6/5 2,457 mg Na. Blood pressure 134/85.
Today I really failed to keep my consumption of salt down, but the ship was in Dubai today, and again I spent a certain amount of time too hot and sweating, though probably not enough to offset my higher salt consumption. Even so I managed to keep it under the RDA, if not below the DASH diet recommendations.
6/6 0 mg Na. Blood pressure 137/88.
Thursdays are a fast day for me, so my salt consumption was 0.
6/7 1,426 mg Na. Blood pressure 133/86.
At an initial evaluation, 3 days after my average salt consumption fell below 1,500 I see that my 7 day average systolic blood pressure is down about 2 points, from 134 to 132. However, my average diastolic is up about 1.5 points! From about 84.5 to 86. So, I decided to extend the test out for a few more days to evaluate if this was a real reaction or just normal variation, since my average intake has only been below the DASH diet recommendations for 3 days; a week would be better. Then comes the other half of the test, where I try to eat a lot of salt.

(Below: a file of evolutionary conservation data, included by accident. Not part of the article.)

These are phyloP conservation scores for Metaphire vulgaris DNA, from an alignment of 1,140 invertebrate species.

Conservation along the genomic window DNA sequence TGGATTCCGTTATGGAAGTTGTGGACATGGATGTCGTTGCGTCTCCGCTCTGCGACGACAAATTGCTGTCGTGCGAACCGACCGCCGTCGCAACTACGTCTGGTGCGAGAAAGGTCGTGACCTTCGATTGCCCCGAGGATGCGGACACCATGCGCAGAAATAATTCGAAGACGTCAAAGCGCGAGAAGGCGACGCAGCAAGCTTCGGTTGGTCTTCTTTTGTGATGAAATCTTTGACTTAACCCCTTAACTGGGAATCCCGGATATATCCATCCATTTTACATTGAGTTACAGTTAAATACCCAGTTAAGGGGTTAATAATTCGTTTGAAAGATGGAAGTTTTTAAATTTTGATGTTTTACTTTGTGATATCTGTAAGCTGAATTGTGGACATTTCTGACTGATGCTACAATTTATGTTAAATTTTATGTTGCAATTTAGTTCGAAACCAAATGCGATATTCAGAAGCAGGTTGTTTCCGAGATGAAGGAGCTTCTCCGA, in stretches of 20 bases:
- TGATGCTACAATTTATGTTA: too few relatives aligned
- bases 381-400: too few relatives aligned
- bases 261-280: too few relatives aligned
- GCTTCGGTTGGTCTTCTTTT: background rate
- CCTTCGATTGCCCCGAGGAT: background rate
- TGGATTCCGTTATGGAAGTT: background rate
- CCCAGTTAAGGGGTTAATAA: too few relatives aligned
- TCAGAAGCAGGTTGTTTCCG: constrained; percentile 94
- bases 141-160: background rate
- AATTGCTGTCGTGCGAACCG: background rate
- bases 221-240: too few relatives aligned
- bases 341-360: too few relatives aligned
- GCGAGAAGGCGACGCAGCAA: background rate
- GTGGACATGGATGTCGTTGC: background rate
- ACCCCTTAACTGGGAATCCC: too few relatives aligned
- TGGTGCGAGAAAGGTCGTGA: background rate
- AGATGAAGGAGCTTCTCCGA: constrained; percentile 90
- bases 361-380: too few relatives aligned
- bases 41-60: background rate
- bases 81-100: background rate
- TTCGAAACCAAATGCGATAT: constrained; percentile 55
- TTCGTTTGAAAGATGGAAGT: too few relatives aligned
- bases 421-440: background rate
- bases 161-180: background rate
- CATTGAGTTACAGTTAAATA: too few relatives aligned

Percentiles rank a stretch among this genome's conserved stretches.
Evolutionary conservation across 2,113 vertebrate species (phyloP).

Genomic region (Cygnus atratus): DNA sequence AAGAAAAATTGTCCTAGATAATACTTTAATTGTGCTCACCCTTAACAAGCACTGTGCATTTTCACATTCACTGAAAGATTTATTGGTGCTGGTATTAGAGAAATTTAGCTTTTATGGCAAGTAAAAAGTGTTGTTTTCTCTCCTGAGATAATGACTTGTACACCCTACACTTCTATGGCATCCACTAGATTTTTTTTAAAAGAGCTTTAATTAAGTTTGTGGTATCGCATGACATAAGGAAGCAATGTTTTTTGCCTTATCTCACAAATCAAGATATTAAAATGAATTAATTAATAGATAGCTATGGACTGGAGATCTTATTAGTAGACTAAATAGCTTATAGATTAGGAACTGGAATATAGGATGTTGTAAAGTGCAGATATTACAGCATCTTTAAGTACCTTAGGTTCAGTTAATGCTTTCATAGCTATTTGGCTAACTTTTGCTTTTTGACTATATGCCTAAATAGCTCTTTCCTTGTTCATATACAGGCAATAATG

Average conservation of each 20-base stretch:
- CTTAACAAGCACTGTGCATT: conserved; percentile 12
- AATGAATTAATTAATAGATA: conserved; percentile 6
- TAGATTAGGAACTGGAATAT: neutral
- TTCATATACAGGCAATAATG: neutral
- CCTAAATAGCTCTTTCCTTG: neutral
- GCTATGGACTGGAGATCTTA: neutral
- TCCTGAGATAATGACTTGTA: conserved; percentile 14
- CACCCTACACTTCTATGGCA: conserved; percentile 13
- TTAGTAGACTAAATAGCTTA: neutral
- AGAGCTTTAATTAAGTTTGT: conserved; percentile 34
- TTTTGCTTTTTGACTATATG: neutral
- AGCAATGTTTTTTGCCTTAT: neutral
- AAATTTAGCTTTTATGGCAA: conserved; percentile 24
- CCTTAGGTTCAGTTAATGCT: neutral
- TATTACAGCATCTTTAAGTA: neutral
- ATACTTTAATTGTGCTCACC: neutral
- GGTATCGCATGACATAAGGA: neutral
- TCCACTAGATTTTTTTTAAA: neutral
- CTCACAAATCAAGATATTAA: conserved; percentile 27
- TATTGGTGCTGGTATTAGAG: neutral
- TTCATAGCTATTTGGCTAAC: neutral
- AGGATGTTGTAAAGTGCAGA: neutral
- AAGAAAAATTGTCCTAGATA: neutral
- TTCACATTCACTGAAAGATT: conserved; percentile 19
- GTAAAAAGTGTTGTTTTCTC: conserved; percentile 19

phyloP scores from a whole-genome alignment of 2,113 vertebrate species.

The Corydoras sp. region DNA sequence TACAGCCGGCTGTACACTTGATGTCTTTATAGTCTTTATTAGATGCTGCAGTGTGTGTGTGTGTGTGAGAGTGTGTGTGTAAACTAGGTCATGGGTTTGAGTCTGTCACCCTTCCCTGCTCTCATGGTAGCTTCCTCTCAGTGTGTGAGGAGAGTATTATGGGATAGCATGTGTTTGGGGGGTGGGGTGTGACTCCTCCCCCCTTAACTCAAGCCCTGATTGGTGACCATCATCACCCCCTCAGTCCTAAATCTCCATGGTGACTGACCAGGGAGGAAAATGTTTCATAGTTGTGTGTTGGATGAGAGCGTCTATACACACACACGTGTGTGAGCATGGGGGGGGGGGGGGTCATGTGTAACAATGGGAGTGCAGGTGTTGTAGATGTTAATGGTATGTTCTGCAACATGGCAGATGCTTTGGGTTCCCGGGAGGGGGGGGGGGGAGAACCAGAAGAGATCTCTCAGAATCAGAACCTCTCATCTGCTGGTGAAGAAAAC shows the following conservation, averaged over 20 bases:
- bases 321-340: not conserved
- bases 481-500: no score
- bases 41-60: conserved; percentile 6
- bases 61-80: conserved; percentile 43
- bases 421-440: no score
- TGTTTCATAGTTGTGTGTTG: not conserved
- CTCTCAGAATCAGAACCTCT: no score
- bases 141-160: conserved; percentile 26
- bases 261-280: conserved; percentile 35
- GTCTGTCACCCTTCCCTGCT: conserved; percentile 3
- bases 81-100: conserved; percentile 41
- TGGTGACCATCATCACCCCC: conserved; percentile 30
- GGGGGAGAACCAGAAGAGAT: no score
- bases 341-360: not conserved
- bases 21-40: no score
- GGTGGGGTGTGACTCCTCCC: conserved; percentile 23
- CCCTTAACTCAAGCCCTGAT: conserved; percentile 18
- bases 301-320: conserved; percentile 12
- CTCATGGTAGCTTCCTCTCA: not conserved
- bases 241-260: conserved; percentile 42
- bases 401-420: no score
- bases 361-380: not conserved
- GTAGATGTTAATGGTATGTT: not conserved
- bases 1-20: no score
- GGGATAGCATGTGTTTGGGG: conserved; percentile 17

6/8 658 mg Na. Blood pressure variable, probably around 129/79.
Because I am traveling and I wanted to keep as much of my weight allowance as possible for books (I brought a lot of books about aging with me for this cruise) so I brought my wrist blood pressure cuff instead of my arm one. Unfortunately this sometimes causes problems like today when I just could not manage to get a good reading:
Systolic Diastolic Pulse
119 66 60
131 83 54
138 77 50
119 82 59
I finally sort of fudged the numbers around a bit and settled on a blood pressure of 129/79. No idea if this is correct or not but it is the best I can do. I am hoping the 9th I will get a better reading so I can know if this drop in pressure is real or not. I had planned to stop the trial at this point, but because there is a sudden sharp drop (assuming these numbers are correct) I shall continue this trial until at least Sunday.
My 7 day average blood pressure before today was 132/86. So 129 is a drop of 3 points on the systolic and 79 is a drop of 7 points on the diastolic. If the numbers continue to slide, or even stay this low, I will consider salt a successful ‘biohack’ for me.
Because this is such a sharp drop I decided to keep my salt consumption down for a while longer to see if I got a further response. Because I measure my blood pressure in the morning (before eating) the low salt today has no bearing on today’s blood pressure reading.